Knowing

Bethlehem, Palestine
That ‘little town of Bethlehem’, today. There is room at the inn for you to go visit it.

It’s funny how we know things.

A few people have remarked how Lynne and I have been comparatively unfazed by the discovery, just one month ago, that I have bone marrow cancer. Well, both of us indeed were fazed and deeply shocked – this was not on our roadmap – but, in another way, neither was it a total surprise.

The first concrete symptoms came up in late August when I cracked my back while gardening. I went to an osteopath and this helped, but soon I deteriorated. A soul-sister, Miriam, a psychic surgeon, successfully sorted me out, and this lasted some days and then I got even worse. Then Simon, a cranial osteopath, helped a lot, but there came a point where, perceptively, he said that something more was wrong than he could fix. I went to hospital for tests and that’s when the diagnosis eventually came.

But we knew. The first signs were back in January 2019. I was labouring, struggling, melancholic and lost. Nothing specific was wrong except my money situation, but my spirits and inner resilience were losing ground. With an ominous feeling of dread, I felt unable to lift myself out of a mud-bound feeling of stuckness – sandbanked though not quite on the rocks. I was going nowhere except down.

By May 2019 things got worse: I had an increasingly sinking feeling – one of those where, the more you try to raise yourself up, the more you seem to sink back into a hole. I live on hope and have considerable resilience, but this was getting at me in a deep place.

There’s more. With my prehistoric research, I knew I had to assemble more evidence. This detailed, meticulous work just had to be done before I could progress with drawing conclusions from the research. From May to August I slogged away on mapping the ancient sites of West Cornwall. I was driven, doing long hours. I did get it finished – just one week before I damaged my back. Something in me had known that, if I didn’t get the work done, it wouldn’t get done. I didn’t know why – I just knew. It was a relief to complete it.

When the cancer diagnosis eventually came in November, I was deeply shocked and yet, in another way, relieved. Relieved because, suddenly, I knew at last what the problem was. The cancer had been developing for some time, unbeknownst to me – and yet somehow I knew this.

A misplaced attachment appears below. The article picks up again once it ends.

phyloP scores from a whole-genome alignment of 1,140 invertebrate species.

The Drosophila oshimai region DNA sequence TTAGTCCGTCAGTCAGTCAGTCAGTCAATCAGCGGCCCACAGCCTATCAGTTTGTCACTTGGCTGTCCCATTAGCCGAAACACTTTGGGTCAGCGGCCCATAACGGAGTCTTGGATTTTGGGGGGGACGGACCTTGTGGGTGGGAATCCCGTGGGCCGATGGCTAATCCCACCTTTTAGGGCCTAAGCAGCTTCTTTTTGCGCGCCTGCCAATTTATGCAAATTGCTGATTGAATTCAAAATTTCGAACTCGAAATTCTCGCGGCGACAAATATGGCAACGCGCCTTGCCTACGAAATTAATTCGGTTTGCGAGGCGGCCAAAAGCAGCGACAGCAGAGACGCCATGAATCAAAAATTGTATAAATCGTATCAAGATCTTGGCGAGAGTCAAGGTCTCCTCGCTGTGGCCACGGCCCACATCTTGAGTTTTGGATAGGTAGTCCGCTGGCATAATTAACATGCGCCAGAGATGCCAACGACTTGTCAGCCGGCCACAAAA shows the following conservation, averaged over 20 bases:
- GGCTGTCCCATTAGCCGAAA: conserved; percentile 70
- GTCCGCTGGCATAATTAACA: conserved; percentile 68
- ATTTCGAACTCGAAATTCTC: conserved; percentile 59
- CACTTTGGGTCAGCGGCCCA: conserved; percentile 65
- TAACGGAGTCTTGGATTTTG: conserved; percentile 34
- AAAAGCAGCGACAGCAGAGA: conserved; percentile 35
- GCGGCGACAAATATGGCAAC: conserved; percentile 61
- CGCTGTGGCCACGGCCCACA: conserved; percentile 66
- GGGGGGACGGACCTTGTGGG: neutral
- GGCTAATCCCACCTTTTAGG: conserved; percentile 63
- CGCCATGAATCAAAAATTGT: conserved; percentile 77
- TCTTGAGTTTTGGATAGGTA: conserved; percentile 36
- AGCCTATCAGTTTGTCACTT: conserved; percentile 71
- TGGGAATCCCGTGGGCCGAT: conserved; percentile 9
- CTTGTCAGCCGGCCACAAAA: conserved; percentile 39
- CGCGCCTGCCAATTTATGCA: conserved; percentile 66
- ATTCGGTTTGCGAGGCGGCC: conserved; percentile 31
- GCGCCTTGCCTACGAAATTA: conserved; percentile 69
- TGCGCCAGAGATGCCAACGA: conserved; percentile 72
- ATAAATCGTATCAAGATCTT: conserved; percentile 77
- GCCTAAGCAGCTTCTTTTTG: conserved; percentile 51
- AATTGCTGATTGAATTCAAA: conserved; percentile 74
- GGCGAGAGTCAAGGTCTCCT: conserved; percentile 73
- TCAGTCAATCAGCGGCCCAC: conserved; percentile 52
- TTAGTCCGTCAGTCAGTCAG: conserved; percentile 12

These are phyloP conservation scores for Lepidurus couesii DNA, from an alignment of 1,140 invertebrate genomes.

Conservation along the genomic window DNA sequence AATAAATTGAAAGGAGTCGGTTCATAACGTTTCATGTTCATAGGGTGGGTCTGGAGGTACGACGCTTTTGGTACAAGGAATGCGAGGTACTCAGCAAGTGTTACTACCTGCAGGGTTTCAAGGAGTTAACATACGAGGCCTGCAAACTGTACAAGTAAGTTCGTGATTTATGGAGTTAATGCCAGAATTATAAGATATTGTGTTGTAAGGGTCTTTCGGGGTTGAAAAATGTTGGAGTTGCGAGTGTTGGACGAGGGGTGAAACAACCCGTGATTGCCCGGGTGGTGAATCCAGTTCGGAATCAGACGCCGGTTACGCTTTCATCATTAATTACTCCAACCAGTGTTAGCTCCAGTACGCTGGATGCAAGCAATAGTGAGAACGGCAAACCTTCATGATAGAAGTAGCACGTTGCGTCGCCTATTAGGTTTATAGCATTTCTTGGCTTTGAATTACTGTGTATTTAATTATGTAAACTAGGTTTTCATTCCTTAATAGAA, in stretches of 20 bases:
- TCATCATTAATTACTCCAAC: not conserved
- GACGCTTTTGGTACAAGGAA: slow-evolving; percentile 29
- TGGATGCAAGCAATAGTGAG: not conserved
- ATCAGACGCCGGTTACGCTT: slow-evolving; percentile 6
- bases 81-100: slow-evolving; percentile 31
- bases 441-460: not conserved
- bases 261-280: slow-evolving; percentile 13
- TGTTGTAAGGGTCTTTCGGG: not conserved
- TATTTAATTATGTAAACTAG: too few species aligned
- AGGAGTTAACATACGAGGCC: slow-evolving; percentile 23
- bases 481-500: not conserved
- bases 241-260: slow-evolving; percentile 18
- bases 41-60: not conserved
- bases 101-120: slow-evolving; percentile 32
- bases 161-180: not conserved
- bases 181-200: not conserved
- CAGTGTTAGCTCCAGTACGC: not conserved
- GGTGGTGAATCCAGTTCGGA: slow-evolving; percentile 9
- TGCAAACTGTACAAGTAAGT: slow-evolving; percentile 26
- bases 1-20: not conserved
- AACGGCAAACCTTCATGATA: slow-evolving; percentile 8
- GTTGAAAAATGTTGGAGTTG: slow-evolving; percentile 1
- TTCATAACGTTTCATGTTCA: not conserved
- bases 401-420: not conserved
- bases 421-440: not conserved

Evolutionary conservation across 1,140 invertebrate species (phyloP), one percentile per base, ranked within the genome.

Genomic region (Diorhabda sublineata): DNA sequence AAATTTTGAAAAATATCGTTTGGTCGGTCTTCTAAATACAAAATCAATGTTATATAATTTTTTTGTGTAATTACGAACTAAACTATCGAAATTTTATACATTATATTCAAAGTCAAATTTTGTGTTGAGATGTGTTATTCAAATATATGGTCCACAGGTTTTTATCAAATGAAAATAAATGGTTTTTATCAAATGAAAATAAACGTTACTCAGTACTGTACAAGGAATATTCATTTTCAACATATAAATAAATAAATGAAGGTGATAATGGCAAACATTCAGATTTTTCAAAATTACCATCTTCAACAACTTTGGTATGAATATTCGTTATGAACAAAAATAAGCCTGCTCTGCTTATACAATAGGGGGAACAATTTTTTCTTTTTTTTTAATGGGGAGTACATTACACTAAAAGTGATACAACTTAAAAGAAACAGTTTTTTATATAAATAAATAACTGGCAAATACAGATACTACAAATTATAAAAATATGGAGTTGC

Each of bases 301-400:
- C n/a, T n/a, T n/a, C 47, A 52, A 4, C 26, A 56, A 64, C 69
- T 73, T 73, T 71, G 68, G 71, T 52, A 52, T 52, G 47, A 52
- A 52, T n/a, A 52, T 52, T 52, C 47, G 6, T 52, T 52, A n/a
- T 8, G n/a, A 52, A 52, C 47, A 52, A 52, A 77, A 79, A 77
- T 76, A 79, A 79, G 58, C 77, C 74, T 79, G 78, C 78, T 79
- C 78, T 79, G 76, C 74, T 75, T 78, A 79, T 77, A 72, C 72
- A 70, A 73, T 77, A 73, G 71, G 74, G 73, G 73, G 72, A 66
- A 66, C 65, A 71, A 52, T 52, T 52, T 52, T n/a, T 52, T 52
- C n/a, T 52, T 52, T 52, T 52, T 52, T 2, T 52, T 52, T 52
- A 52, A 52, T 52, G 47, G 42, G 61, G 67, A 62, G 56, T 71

There’s a lesson to draw from this. We modern, socialised, educated Westerners have had the knowingness drilled out of us. We override our instincts and intuitions with reasons, rationales, analyses, plans, excuses and science. We do what we’re told, for the reasons we’re given, even when we know it’s better to do otherwise. We do this even when giving birth to our chidren, even when it hurts, even when it harms others or ruins our world. The over-consumptive institution of Christmas provides a very good example of this kind of willful self-destruction.

It took until I was 42 to give myself permission to open up to the knowingness within me. That’s a long time: over-educated, it took twenty years of painful experiences, crises and inner work before I got it. I can’t call myself proficient even now but, since then, I have followed a simple rule, and I commend it to you for your consideration. Here it comes. It’s dead simple.

If it lifts you up, do it. If it weighs you down, reconsider. Reconsider really seriously. This is no joke. It’s not a spare-time activity. It isn’t actually even an option. It concerns our life-purpose and whether or how much we will fulfil it. It concerns our and others’ happiness and the success of any venture we undertake. It’s a methodology, not an ideal.

We do know things. Events or the words or actions of people put it in front of us, full square – but we often know the truth before this happens. So it’s helpful to pay attention, because it helps us get the message life is telling us. I knew I was going downhill nearly a year ago. And the bizarre thing is, when I was given the truth, the diagnosis, it was a relief.